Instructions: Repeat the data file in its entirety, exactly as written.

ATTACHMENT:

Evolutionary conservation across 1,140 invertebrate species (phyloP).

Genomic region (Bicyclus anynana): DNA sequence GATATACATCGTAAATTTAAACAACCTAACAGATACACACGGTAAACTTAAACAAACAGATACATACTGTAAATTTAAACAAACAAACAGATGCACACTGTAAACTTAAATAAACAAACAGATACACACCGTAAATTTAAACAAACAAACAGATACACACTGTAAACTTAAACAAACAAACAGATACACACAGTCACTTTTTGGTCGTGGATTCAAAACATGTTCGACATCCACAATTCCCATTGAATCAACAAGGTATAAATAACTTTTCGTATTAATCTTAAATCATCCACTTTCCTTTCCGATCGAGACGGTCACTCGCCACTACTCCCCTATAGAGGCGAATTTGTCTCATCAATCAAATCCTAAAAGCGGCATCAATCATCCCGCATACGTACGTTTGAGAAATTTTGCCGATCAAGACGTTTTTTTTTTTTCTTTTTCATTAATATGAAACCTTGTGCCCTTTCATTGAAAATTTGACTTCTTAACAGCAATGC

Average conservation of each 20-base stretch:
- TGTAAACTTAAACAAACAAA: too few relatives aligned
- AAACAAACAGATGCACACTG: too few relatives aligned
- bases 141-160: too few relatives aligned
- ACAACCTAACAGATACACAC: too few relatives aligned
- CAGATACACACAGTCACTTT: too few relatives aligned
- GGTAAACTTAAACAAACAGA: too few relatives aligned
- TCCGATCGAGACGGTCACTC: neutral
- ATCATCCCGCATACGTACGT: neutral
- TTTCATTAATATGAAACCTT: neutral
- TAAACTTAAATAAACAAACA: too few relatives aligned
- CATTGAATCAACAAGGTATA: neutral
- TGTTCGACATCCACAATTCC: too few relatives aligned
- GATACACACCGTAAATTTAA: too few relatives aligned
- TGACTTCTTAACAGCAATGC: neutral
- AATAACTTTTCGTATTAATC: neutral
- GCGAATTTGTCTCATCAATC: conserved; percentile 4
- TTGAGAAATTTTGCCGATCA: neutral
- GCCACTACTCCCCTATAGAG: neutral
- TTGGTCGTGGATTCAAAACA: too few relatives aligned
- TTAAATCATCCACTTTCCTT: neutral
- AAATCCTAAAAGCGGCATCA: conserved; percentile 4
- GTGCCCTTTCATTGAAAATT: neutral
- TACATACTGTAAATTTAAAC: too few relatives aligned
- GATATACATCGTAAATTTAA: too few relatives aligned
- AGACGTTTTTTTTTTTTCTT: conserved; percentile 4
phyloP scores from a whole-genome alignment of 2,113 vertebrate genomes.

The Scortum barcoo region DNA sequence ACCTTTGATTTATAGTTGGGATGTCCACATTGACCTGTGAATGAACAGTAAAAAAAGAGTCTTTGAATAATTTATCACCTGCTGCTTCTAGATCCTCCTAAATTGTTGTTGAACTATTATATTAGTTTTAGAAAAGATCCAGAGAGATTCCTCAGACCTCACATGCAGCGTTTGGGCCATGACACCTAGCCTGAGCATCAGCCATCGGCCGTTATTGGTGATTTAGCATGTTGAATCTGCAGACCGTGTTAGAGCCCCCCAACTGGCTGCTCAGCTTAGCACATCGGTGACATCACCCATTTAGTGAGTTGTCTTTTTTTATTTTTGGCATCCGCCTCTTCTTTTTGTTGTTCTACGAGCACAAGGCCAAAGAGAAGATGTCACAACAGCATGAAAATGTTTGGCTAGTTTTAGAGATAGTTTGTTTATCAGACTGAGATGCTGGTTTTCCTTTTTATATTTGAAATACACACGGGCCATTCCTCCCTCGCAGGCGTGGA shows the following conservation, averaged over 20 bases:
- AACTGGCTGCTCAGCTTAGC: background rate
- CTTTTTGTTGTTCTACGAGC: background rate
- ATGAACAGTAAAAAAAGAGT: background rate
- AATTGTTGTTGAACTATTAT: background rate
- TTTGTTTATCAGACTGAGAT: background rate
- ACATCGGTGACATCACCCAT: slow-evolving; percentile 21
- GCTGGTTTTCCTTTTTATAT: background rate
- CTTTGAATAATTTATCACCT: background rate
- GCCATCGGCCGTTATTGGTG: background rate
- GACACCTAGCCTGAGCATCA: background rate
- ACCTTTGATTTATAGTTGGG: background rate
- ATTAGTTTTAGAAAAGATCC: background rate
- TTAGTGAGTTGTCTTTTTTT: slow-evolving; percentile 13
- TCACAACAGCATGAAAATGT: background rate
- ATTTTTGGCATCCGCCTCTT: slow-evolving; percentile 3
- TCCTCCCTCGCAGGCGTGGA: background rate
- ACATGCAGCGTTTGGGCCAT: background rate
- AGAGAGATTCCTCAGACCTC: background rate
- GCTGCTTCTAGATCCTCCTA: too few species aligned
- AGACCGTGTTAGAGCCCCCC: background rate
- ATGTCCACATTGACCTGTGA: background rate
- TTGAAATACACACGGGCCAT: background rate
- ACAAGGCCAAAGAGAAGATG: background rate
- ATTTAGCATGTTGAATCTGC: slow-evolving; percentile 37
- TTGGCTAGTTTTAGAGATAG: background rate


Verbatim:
Evolutionary conservation across 1,140 invertebrate species (phyloP).

Genomic region (Bicyclus anynana): DNA sequence GATATACATCGTAAATTTAAACAACCTAACAGATACACACGGTAAACTTAAACAAACAGATACATACTGTAAATTTAAACAAACAAACAGATGCACACTGTAAACTTAAATAAACAAACAGATACACACCGTAAATTTAAACAAACAAACAGATACACACTGTAAACTTAAACAAACAAACAGATACACACAGTCACTTTTTGGTCGTGGATTCAAAACATGTTCGACATCCACAATTCCCATTGAATCAACAAGGTATAAATAACTTTTCGTATTAATCTTAAATCATCCACTTTCCTTTCCGATCGAGACGGTCACTCGCCACTACTCCCCTATAGAGGCGAATTTGTCTCATCAATCAAATCCTAAAAGCGGCATCAATCATCCCGCATACGTACGTTTGAGAAATTTTGCCGATCAAGACGTTTTTTTTTTTTCTTTTTCATTAATATGAAACCTTGTGCCCTTTCATTGAAAATTTGACTTCTTAACAGCAATGC

Average conservation of each 20-base stretch:
- TGTAAACTTAAACAAACAAA: too few relatives aligned
- AAACAAACAGATGCACACTG: too few relatives aligned
- bases 141-160: too few relatives aligned
- ACAACCTAACAGATACACAC: too few relatives aligned
- CAGATACACACAGTCACTTT: too few relatives aligned
- GGTAAACTTAAACAAACAGA: too few relatives aligned
- TCCGATCGAGACGGTCACTC: neutral
- ATCATCCCGCATACGTACGT: neutral
- TTTCATTAATATGAAACCTT: neutral
- TAAACTTAAATAAACAAACA: too few relatives aligned
- CATTGAATCAACAAGGTATA: neutral
- TGTTCGACATCCACAATTCC: too few relatives aligned
- GATACACACCGTAAATTTAA: too few relatives aligned
- TGACTTCTTAACAGCAATGC: neutral
- AATAACTTTTCGTATTAATC: neutral
- GCGAATTTGTCTCATCAATC: conserved; percentile 4
- TTGAGAAATTTTGCCGATCA: neutral
- GCCACTACTCCCCTATAGAG: neutral
- TTGGTCGTGGATTCAAAACA: too few relatives aligned
- TTAAATCATCCACTTTCCTT: neutral
- AAATCCTAAAAGCGGCATCA: conserved; percentile 4
- GTGCCCTTTCATTGAAAATT: neutral
- TACATACTGTAAATTTAAAC: too few relatives aligned
- GATATACATCGTAAATTTAA: too few relatives aligned
- AGACGTTTTTTTTTTTTCTT: conserved; percentile 4
phyloP scores from a whole-genome alignment of 2,113 vertebrate genomes.

The Scortum barcoo region DNA sequence ACCTTTGATTTATAGTTGGGATGTCCACATTGACCTGTGAATGAACAGTAAAAAAAGAGTCTTTGAATAATTTATCACCTGCTGCTTCTAGATCCTCCTAAATTGTTGTTGAACTATTATATTAGTTTTAGAAAAGATCCAGAGAGATTCCTCAGACCTCACATGCAGCGTTTGGGCCATGACACCTAGCCTGAGCATCAGCCATCGGCCGTTATTGGTGATTTAGCATGTTGAATCTGCAGACCGTGTTAGAGCCCCCCAACTGGCTGCTCAGCTTAGCACATCGGTGACATCACCCATTTAGTGAGTTGTCTTTTTTTATTTTTGGCATCCGCCTCTTCTTTTTGTTGTTCTACGAGCACAAGGCCAAAGAGAAGATGTCACAACAGCATGAAAATGTTTGGCTAGTTTTAGAGATAGTTTGTTTATCAGACTGAGATGCTGGTTTTCCTTTTTATATTTGAAATACACACGGGCCATTCCTCCCTCGCAGGCGTGGA shows the following conservation, averaged over 20 bases:
- AACTGGCTGCTCAGCTTAGC: background rate
- CTTTTTGTTGTTCTACGAGC: background rate
- ATGAACAGTAAAAAAAGAGT: background rate
- AATTGTTGTTGAACTATTAT: background rate
- TTTGTTTATCAGACTGAGAT: background rate
- ACATCGGTGACATCACCCAT: slow-evolving; percentile 21
- GCTGGTTTTCCTTTTTATAT: background rate
- CTTTGAATAATTTATCACCT: background rate
- GCCATCGGCCGTTATTGGTG: background rate
- GACACCTAGCCTGAGCATCA: background rate
- ACCTTTGATTTATAGTTGGG: background rate
- ATTAGTTTTAGAAAAGATCC: background rate
- TTAGTGAGTTGTCTTTTTTT: slow-evolving; percentile 13
- TCACAACAGCATGAAAATGT: background rate
- ATTTTTGGCATCCGCCTCTT: slow-evolving; percentile 3
- TCCTCCCTCGCAGGCGTGGA: background rate
- ACATGCAGCGTTTGGGCCAT: background rate
- AGAGAGATTCCTCAGACCTC: background rate
- GCTGCTTCTAGATCCTCCTA: too few species aligned
- AGACCGTGTTAGAGCCCCCC: background rate
- ATGTCCACATTGACCTGTGA: background rate
- TTGAAATACACACGGGCCAT: background rate
- ACAAGGCCAAAGAGAAGATG: background rate
- ATTTAGCATGTTGAATCTGC: slow-evolving; percentile 37
- TTGGCTAGTTTTAGAGATAG: background rate